The major U.S. wireless carriers are slowing streaming video traffic, according to a new report by researchers investigating net neutrality.
“Net neutrality violations are rampant,” states the report, issued by researchers at Northeastern University, University of Massachusetts-Amherst and Stony Brook University. They add the throttling practices they observed are creating “an unlevel playing field for video streaming providers while also imposing engineering challenges.”
The report is based on data collected this year from more than 100,000 people who use the Wehe app. Most U.S. carriers -- including Verizon, AT&T, Mobile and Sprint -- were found to throttle at least one online video provider.
No carrier throttled all video providers, according to the report. The throttled speeds varied based on factors including subscribers' plans, the report says. In many cases, the throttled connections were 1.4 Mbps -- which is around the minimum needed to stream standard definition video, but too slow for high definition.
Until this June, the Obama-era net neutrality rules prohibited carriers from blocking or throttling traffic. The Federal Communications Commission officially repealed the Obama-era rules in June, replacing them with a mandate that carriers disclose their traffic management practices.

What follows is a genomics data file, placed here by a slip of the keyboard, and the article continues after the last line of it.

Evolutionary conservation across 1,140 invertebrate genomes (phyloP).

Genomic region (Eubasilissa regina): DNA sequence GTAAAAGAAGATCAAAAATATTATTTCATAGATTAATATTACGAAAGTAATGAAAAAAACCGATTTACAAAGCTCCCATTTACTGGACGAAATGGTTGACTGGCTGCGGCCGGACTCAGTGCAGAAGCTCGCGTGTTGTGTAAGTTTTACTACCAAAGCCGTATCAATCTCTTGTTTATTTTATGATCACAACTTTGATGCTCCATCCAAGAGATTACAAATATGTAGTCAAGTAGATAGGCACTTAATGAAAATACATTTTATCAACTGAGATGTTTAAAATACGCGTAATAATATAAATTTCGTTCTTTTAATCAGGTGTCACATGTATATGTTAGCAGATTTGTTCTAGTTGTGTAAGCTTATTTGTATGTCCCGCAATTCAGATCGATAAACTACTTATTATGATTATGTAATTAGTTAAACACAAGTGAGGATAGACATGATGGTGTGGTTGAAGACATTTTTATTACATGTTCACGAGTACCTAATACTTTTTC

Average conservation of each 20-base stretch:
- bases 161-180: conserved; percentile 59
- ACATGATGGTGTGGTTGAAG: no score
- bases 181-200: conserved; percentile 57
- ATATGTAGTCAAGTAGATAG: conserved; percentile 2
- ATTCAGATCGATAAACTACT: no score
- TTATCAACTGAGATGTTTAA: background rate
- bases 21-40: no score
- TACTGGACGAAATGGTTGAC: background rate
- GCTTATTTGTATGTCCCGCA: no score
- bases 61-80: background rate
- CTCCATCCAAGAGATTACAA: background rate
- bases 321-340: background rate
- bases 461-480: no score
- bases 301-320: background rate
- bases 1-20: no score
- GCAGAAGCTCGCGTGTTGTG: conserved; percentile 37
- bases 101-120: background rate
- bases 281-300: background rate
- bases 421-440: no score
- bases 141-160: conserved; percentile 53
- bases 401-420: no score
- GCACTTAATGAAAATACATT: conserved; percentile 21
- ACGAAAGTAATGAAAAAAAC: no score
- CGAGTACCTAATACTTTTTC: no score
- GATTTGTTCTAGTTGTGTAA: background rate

But even under the prior rules, carriers were allowed to engage in reasonable network management practices -- which could include slowing down mobile video. The Obama-era FCC specifically approved of T-Mobile's BingeOn program, which involves throttling video to 1.5 Mbps.
The new report says T-Mobile currently begins to stream video at 25 Mbps -- a process the report calls “boosting” -- but then slows down traffic after a short period of time that varies by provider. T-Mobile slows down Netflix and NBC after they have streamed 7 MB of data, but slows down Amazon Prime after 6 MB. T-Mobile doesn't throttles YouTube without “boosting” it at all, but doesn't throttle or boost Vimeo, according to the report.
The researchers say these disparities may skew performance. “There is fundamentally no way to treat all video services the same (because not all video services can be identified), and any additional content-specific policies -- such as boosting -- can lead to unfair advantages for some providers, and poor network performance for others,” the report states.
Researchers also say Sprint is slowing mobile broadband connections to some customers -- primarily ones with Android devices -- when they use Skype.
“Skype throttling was detected regularly over the course of the year, and spread geographically across the US,” the report states.
Sprint denies slowing Skype traffic. “Sprint does not single out Skype or any individual content provider in this way,” a company spokesperson said in an email to MediaPost. "We are not throttling Skype, and our own network tests found no degradation in Skype user experience."
Researchers said they weren't able to reproduce throttling with the data plan they purchased, leading them to speculate that Sprint only slowed down service to people with certain plans.